Kyle Thomas:
The biggest thing I've felt, right when we got back from the German trade show, so we had our midyear meetings in July, and like McKay said about everybody's firing on all cylinders, everybody getting back together, right, after the pandemic, and through all that, and the material shortages issues and supply chain challenges and all the challenges we faced, the energy and the feel of the meetings in and around July was really strong. And of course, we also got a chance to roast/recognize former chairman Rod Petrick at our installation dinner. That's always a big highlight, is getting to roast the former chair.

Heidi Ellsworth:
Yeah. That-

McKay Daniels:
Careful, Kyle, because not too far from now, you'll be the former chair yourself, so prepare yourself-

Kyle Thomas:
That's right. I'm hoping Lisa Sprick is not paying too close attention to what I'm doing.

Heidi Ellsworth:
I love it. Well, you know what, I want to get us right into it too, because we all know there's some big things that are going on out there, that we want to... with the state of the industry. So let's start with the biggie, as always. Let's start with you, McKay. What are you seeing around material shortages?

McKay Daniels:
Sure. We talk about that being the million or billion-dollar question, right? In general, I liken it that we are past peak frustration. Contractors are navigating it out there. They're working harder to achieve the same result than ever before, which is frustrating and tiring and can grind somebody down. But there is starting to be some inkling of loosening out there, and talking to both contractors and manufacturers, the lead times are a little bit shorter, but it is still a challenge that Kyle and contractors all across the country are navigating and grappling with.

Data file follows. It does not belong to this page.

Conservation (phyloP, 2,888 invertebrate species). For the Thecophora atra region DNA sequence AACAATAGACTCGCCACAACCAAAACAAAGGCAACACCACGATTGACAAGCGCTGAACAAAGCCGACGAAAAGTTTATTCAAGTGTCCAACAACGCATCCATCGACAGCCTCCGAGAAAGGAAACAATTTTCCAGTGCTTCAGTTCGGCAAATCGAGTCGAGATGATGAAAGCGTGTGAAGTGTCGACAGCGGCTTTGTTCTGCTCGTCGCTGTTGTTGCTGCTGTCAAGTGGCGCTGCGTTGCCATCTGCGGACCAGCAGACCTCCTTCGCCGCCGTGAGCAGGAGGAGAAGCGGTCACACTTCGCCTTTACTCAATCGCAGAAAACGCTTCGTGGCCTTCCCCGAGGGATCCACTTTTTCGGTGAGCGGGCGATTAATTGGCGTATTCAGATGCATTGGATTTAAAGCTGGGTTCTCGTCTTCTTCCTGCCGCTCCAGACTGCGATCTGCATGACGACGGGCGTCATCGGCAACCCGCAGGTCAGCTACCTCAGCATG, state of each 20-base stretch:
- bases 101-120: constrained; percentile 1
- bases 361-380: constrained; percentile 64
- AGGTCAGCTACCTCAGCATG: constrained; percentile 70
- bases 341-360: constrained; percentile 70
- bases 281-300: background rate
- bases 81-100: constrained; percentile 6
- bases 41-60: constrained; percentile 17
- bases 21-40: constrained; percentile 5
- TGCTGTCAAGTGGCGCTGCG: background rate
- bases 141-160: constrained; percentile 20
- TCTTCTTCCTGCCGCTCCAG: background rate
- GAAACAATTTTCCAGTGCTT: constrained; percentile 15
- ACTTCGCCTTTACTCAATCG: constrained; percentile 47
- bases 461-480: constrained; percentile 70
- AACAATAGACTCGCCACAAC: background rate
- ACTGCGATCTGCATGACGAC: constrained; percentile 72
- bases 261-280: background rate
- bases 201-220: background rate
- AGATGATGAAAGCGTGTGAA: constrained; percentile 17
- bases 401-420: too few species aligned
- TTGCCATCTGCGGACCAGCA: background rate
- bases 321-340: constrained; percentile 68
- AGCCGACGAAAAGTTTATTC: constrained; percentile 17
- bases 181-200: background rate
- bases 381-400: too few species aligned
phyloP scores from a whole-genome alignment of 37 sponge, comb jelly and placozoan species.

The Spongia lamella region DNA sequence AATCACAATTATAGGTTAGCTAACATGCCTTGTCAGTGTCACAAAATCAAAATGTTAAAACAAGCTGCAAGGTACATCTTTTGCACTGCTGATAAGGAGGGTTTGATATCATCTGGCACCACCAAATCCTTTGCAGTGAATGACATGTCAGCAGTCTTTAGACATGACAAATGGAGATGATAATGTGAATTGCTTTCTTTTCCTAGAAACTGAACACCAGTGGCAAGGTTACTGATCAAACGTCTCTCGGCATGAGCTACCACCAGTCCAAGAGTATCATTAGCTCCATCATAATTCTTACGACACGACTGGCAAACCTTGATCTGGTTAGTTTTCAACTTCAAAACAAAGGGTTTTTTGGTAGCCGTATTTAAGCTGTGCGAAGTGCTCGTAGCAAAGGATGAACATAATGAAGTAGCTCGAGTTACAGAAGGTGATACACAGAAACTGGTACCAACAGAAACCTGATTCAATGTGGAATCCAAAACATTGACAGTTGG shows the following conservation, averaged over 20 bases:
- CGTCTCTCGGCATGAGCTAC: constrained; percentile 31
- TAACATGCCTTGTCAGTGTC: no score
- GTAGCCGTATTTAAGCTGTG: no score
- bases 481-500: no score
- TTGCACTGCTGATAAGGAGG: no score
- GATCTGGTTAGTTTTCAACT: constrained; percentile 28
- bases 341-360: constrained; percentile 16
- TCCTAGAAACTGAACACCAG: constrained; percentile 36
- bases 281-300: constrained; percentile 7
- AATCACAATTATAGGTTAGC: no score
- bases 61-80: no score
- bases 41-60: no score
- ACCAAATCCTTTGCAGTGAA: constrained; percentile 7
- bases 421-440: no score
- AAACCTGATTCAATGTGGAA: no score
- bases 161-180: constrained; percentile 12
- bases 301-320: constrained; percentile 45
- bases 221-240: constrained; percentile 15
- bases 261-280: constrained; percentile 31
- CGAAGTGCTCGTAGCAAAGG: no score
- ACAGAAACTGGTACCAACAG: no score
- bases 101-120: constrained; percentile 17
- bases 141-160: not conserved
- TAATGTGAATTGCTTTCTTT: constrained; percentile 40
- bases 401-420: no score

McKay Daniels:
But the resourcefulness and resiliency of the contractors continues to shine through, because they figure out how to get the work done, and duct tape and patch it together to keep their operations flowing, to keep their crews busy, and so it's been challenging. But at this point, they're navigating it, and we're probably still six months plus, perhaps plus plus, until a new normal returns, but it is showing the early signs of softening. What are you-